From dozens of fundraising events, by selling bricks and with the help of grants, they raised 100,000 and in April, l992 they opened their fine new hall which serves all three communities.
Today it is the focus of village life and the chairman is Tim Fenner. Besides the WI and the horticultural society there is a popular flower-painting class run there by artist Toni Green, wife of the parish council chairman.
In addition there are jazz nights, barbecues and movie nights organised at the village hall which are all supported.
But inevitably life has changed: "When I was a child it was more of a working village and there were many more children," recalled Sue.
Over the years small tenant farms disappeared and little cottages were joined, making bigger homes.
"But it's still a thriving village," said Sue. "There are so many things going on each month it's a job to keep up with them."
The biggest date on the calendar is the hospitality day when villagers open their gardens to the public.
This takes turns with the church fete, so each event happens once every two years.
Villagers have fought to keep the village pub. In the 1950s when Sir Ian Anstruther moved to Barlavington the White Horse was under
threat and he bought it to ensure it did not become a private house.
The family ran it for many years, latterly in partnership with chef Albert Roux, who then lived at Sutton End.
"Eventually we sold it," said Sebastian, "with a covenant attached that it would always be run as a pub.
"The most recent landlords are Nick and Jo Hajigeorgiou who moved in just four months ago and gave the pub a complete facelift."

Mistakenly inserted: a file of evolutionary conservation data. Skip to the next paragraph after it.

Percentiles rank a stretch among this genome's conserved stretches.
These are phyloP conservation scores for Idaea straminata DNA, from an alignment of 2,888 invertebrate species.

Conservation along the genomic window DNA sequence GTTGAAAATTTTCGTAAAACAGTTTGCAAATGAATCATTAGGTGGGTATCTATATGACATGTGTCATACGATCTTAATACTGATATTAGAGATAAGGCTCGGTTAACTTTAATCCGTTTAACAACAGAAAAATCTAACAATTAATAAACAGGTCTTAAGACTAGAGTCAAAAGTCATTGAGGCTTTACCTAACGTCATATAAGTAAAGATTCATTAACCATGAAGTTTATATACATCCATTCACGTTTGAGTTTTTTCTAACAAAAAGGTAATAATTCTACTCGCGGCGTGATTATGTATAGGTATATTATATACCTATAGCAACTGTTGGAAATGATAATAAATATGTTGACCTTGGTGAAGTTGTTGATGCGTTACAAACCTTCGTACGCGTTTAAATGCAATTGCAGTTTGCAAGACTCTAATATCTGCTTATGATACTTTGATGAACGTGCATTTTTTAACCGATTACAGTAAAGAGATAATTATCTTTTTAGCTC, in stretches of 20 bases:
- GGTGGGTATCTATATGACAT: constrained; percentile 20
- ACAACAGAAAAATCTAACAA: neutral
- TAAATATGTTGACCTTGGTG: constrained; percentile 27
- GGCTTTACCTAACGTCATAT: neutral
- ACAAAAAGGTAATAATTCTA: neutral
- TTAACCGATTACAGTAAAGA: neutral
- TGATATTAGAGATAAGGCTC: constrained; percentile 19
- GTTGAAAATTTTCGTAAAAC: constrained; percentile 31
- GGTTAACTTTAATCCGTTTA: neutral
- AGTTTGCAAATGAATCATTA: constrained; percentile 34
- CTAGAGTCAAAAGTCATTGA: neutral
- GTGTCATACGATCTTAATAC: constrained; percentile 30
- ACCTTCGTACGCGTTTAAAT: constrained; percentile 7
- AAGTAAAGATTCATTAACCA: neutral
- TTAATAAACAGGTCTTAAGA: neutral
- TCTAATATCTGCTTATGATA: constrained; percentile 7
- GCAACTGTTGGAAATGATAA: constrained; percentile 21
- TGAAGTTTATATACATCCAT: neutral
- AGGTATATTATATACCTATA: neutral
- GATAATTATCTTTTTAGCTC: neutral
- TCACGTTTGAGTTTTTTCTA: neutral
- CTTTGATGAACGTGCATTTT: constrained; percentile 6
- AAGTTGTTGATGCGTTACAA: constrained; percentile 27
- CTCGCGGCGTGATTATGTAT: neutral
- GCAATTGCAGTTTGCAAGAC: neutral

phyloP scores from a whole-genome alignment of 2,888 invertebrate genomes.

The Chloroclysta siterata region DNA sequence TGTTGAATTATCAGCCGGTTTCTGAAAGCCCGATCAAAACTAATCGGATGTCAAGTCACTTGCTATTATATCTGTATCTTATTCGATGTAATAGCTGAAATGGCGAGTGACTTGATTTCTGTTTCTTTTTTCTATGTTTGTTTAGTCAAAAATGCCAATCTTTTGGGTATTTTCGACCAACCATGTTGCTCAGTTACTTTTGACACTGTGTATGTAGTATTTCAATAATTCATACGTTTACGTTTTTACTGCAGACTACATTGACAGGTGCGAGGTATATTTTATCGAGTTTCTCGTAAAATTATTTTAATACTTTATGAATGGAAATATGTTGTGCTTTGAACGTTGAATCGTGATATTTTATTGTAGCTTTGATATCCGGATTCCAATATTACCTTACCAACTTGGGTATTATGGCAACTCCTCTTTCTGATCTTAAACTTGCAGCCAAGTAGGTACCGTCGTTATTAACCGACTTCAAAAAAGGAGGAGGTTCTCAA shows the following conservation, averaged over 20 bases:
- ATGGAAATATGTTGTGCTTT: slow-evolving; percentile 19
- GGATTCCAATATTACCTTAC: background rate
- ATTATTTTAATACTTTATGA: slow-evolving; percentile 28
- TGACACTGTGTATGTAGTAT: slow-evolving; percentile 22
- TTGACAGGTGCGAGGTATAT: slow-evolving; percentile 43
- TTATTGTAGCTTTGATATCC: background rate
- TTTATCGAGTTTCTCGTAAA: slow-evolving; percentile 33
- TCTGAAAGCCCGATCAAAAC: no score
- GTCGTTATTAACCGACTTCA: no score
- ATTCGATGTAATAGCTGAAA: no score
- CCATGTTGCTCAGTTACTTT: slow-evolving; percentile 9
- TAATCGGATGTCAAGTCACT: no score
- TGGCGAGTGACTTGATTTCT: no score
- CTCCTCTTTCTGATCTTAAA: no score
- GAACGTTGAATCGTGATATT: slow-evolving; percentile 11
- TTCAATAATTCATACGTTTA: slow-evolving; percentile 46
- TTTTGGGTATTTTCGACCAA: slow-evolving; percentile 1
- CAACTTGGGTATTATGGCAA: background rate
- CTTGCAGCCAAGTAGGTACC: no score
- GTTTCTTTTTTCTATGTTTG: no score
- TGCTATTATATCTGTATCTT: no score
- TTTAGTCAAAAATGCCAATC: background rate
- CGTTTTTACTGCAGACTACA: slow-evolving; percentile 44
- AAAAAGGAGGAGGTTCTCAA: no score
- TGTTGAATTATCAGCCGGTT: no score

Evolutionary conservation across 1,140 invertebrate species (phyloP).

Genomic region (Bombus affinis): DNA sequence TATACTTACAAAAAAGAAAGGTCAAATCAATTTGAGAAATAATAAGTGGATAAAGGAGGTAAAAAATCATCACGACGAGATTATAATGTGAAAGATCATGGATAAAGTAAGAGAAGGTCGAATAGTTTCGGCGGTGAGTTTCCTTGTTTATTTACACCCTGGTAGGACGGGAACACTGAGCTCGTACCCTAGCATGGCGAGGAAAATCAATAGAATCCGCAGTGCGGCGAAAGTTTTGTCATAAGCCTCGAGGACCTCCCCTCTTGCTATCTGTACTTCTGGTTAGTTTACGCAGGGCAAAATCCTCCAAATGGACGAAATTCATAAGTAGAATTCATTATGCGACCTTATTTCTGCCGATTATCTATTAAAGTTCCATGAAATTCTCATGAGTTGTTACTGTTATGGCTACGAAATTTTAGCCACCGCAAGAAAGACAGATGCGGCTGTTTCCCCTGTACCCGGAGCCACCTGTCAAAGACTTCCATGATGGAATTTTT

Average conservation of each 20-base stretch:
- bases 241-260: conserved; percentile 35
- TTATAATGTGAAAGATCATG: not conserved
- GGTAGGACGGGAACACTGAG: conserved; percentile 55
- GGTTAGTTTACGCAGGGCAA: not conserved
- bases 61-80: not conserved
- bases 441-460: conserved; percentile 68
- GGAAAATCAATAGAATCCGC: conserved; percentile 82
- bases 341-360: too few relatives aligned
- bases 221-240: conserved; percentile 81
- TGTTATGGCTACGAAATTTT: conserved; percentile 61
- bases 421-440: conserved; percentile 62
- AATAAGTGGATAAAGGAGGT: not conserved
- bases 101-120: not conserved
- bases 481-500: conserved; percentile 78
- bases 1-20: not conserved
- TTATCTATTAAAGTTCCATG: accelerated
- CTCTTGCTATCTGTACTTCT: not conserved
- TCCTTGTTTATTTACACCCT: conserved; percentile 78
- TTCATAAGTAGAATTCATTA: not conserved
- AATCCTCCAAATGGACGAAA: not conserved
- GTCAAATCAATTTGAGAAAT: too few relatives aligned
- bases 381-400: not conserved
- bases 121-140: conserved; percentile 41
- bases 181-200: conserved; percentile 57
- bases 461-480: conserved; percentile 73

Church life is an important part of these communities where priest in charge David Brown is kept busy with churches in Bignor, Barlavington and Sutton as well as Burton and Coates.
At Bignor life very much centres on the little church of the Holy Cross where the large pots of paint and the ladders stacked against the church wall as well as the newly-cut grass show the commitment of this tiny community.
And they have found an unusual way of paying for the upkeep. There are not only monthly concerts including classical jazz, folk and guitar, but the intriguing wild flower and weed festival and even a big band concert.
Nick Symes is church warden. He and his wife Angela had a weekend cottage in Bignor, but loved the place so much they bought a permanent home there 15 years ago.
"We started the concerts to raise money because the lychgate was falling down and the floor needed repairing, but they became so popular because the acoustics are so good in the church that they have become a regular thing."
The church also plays host to the twice-yearly parish meetings: "It's rather nice because they are held once every six months and most of the villagers in Bignor go," said Mr Symes.
But there is not much that ruffles the feathers of these villagers who look out of their windows at the South Downs and hear only the sounds of birds or the occasional tractor.
A couple of years ago there was an outcry when Nyetimber vineyards erected a 'prison- like' fence around their new vines, but this was eventually resolved.
Villagers are now keeping a watchful eye on the redundant buildings which were home to the Individual Travellers Company and where there are plans to build homes.
Bignor is also unusual in that it has a parish meeting rather than a council.
The current chairman is Anna Gillam: "People do tend to turn up and we
have informal discussions with everybody included, about anything that
But she said there were occasions when Bignor turned to Sutton and Barlavington. "Smaller organisations sometimes need to join forces informally to make their voices stronger."
Not much has changed for generations. Probably the biggest change came about in 1811 when farmer Thomas Tupper's great, great, great, great-grandfather struck a large stone while out ploughing and Bignor Roman Villa opened to the public three years later. Now around 35,000 people visit each year.
As curator John Smith proudly tells visitors, the villa at Bignor is part of the 7,000 years of history which have left their mark along the ridge of the South Downs enfolding this corner of West Sussex.